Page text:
Ternate and Tidore, Moluccas (1760), Indonesia. Author Bellin. No Copyright
Ternate and Tidore, Moluccas (1760), Indonesia. Author Bellin

Tidore 1 – The Spanish forts on the island of Tidore 1521-1663: introduction

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Written by Marco Ramerini. English text revision by Dietrich Köster.


This research aims to want to shed light on an aspect of the history of the Moluccas islands that is still largely unexplored. Its purpose is to trace through the study of manuscripts and other documents a preliminary framework of the fortifications, the Spanish had built on the island of Tidore, one of the Moluccas, the fabled Spice Islands, during the years 1521-1663.i

As is well known, already from the Magellan expedition (1521) the Spaniards tried several times to gain control of the Spice Islands at the expense of the Portuguese, with whom they had often bitter differences. The Spaniards established alliances with the kings of Tidore and Jailolo and Spanish troops were on the islands during the years 1527-1534 and 1544-1545. The failure to discover a way back across the Pacific, however, prevented them to compete with the Portuguese naval power. In 1529 Spain and Portugal signed an agreement concerning the Moluccas the Treaty of Zaragoza, with whom the King of Spain abandoned all claims on the islands, at least nominally, in exchange for 350,000 ducats.

The first period of interest of the Spaniards in the Moluccas was characterized by the struggle against the Portuguese for the control of the islands. It began with the arrival of the Magellan expedition in 1521 and ended in 1545 with the surrender to the Portuguese Army of Villalobos. Between these two expeditions the Spaniards sent other fleets, including those of Loaisa (1527) and Saavedra (1528) as well as the unfortunate adventure of the Grijalva expedition (1538). The expedition of Villalobos was prepared after the Treaty of Zaragoza. For this reason the expedition was directed to unspecified Spice Islands not yet occupied by Portugal. The center of all these activities of the Spaniards remained throughout this period the island of Tidore.


1 – The Spanish fortresses on the island of Tidore 1521-1663: introduction

2 – The first contacts of the Spanish with the island of Tidore: The expeditions of Magellan and Villalobos: The first contacts of the Spanish with the island of Tidore and the first Spanish fort

3 – The Spanish expeditions to the Moluccas after the union with Portugal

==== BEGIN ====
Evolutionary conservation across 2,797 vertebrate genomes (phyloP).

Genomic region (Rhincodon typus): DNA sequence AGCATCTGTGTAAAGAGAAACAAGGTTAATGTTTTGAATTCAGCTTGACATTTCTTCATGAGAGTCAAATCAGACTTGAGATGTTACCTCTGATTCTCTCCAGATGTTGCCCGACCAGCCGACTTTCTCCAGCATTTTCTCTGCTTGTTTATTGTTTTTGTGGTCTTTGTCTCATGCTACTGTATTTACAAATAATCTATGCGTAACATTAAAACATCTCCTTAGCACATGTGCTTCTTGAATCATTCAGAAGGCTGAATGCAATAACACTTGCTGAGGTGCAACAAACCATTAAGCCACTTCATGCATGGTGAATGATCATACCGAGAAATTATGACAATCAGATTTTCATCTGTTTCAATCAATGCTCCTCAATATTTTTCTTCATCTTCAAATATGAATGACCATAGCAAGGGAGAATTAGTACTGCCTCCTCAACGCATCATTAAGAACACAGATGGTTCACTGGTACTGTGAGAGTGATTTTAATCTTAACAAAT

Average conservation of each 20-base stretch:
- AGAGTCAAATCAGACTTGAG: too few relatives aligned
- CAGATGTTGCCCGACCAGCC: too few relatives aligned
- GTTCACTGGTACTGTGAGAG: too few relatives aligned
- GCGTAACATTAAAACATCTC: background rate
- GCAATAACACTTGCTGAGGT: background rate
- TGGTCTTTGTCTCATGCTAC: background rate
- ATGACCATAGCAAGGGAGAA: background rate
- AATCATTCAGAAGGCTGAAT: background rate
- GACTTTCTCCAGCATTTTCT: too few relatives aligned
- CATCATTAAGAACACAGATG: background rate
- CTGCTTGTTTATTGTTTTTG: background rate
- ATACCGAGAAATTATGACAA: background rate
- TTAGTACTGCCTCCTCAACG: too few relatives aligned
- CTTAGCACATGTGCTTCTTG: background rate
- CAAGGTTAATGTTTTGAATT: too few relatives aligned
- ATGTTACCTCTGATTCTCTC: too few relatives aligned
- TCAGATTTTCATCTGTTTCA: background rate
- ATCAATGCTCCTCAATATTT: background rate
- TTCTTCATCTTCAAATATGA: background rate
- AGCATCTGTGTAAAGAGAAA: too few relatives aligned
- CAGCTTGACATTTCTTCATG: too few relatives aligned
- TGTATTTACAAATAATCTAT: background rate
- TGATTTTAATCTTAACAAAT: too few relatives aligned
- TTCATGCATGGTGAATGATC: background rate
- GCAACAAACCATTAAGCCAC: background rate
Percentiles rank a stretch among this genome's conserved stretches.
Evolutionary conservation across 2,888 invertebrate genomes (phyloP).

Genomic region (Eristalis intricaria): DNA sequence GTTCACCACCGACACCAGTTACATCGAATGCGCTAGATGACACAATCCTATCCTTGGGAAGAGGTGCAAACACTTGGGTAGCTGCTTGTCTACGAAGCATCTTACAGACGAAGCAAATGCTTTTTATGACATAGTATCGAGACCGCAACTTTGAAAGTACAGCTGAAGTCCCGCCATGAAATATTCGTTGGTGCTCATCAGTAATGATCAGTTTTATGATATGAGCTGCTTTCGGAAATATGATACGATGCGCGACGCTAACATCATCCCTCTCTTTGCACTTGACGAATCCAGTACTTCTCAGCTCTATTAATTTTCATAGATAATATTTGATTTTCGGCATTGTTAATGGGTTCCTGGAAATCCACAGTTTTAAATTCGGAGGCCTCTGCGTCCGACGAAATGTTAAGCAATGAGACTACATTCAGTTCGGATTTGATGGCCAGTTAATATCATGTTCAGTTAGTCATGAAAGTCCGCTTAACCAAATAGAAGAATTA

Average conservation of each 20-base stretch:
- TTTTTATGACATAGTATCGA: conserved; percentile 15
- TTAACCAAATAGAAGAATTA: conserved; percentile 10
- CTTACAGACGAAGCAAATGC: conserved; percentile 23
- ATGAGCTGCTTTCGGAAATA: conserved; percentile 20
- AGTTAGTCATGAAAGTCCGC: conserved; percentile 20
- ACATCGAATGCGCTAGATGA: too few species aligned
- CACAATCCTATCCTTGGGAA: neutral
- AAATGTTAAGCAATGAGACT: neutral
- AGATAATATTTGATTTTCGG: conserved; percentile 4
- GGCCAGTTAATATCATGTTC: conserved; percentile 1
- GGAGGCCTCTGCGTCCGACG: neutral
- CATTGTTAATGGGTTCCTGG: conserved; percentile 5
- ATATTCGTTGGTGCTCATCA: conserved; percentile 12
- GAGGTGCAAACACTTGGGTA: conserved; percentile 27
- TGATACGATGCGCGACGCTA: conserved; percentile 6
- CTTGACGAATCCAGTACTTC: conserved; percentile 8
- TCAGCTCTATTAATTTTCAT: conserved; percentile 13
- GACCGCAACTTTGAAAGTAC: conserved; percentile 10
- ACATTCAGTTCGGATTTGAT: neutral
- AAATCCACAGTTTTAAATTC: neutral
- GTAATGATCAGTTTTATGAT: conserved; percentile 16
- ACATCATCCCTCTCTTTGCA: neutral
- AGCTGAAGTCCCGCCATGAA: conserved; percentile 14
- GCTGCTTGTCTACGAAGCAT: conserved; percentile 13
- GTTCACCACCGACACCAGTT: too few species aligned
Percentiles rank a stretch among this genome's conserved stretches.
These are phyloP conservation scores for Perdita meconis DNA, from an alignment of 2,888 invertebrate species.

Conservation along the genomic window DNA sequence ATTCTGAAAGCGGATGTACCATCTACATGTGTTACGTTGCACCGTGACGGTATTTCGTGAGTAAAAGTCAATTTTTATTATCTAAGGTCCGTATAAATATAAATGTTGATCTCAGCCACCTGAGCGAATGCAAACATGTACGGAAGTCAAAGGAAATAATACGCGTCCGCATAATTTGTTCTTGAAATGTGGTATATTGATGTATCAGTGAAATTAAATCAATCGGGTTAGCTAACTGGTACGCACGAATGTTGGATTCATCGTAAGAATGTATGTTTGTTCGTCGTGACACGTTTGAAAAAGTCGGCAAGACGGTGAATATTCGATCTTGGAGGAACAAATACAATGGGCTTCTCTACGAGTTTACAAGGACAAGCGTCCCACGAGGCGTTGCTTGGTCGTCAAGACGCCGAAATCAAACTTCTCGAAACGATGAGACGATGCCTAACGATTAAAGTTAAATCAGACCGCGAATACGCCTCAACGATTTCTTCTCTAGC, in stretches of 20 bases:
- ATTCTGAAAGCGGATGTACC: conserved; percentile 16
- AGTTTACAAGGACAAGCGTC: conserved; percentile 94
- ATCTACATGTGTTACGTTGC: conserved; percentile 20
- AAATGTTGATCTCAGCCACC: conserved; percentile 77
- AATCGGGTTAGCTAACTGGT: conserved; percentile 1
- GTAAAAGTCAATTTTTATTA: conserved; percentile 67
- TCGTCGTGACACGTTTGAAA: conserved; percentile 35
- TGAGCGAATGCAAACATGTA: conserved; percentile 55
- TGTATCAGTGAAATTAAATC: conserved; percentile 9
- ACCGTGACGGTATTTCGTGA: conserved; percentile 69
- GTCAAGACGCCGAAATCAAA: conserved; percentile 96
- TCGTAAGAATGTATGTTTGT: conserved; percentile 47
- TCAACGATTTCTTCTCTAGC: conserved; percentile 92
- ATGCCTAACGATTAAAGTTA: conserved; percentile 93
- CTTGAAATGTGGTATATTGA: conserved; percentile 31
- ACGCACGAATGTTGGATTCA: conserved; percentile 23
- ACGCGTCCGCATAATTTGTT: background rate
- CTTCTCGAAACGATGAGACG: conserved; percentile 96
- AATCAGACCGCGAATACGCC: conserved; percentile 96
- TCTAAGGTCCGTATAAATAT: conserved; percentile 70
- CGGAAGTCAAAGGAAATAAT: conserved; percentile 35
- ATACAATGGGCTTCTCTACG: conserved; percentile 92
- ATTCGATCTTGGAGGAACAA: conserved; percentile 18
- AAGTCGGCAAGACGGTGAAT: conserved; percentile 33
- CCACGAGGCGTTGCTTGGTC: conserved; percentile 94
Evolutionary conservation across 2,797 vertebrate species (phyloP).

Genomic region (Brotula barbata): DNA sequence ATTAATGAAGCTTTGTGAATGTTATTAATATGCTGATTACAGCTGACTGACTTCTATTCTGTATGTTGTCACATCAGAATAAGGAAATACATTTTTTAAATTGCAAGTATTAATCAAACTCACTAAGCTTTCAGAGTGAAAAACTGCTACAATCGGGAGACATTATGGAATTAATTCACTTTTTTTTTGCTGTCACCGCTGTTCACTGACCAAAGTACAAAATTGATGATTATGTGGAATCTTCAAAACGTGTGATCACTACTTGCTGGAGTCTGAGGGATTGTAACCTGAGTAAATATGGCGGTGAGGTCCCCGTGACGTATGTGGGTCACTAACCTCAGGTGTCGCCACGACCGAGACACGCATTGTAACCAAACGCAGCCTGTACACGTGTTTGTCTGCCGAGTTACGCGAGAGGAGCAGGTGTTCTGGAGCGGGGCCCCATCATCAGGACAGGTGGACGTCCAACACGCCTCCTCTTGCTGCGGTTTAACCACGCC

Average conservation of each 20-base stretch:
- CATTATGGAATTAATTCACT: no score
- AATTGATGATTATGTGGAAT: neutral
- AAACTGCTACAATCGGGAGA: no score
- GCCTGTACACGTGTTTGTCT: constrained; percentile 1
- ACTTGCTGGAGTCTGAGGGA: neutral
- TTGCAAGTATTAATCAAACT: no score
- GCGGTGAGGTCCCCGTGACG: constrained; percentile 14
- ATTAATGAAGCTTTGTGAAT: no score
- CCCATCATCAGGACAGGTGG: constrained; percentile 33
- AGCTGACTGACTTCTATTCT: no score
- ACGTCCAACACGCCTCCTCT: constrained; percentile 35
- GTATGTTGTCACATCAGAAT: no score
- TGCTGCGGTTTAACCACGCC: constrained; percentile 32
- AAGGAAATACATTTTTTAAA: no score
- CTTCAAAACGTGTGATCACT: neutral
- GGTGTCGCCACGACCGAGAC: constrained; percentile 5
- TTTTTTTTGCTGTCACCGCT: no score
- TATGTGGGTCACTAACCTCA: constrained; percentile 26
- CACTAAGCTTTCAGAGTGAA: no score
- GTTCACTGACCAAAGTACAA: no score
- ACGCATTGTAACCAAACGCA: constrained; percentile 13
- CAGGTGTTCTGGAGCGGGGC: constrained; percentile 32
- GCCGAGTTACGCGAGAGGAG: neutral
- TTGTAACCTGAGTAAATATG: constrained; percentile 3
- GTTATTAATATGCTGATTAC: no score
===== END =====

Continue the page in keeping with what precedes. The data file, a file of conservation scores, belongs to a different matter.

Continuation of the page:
4 – The Spanish forts of the island of Tidore 1606-1663

5 – The defenses of the city of the King of Tidore: Lugar Grande De El Rey (Soa Siu)

6 – Fuerte de los portugueses (Fortaleza dos Reis Magos)

7 – Tohula Fort, Santiago de los Caballeros

8 – Sokanora Fort

9 – Marieco Fort

10 – Tomanira Fort

11 – Chobo Fort

12 – Fort of Rume

13 – Puli Caballo Island

14 – Captains of Tidore (Fortress of Santiago de los Caballeros)


i In addition to this study on the island of Tidore I am also preparing a study on the Spanish forts on Ternate and the other Moluccas islands. These specific researches are part of a larger study on the Spanish presence in the Moluccas (1606-1663), study to which I am already devoting several years, but due to its complexity it is still in the making. For the research purposes, I am doing, it would also be interesting to see the places mentioned in the documents on the spot and to carry out a systematic work of recognition of the remains of the fortifications. I would finally be able to study some basic documents, which I consider of great interest and importance, existing in the Archivo Franciscano Ibero-Oriental (AFIO) in Madrid and in other archives. Presently, however, I have not yet the chance and financial means to proceed with my research work on the spot.

ACKNOWLEDGEMENTS: For the support granted I would like to thank: Jennifer van der Greft for her valuable assistance in translating Dutch-language documents, Arnold van Wickeren, Nuno Varela Rubim, Walter Hellebrand and Dietrich Köster (who helped me in correcting the translation of chapter 4). I would also like to express my praise for the online service of the Spanish archives (PARES), through which I could see directly on my computer many of the manuscripts of the General Archive of the Indies in Seville. This is their very useful website: PARES Portal de Archivos Españoles.

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About Marco Ramerini

I am passionate about history, especially the history of geographical explorations and colonialism.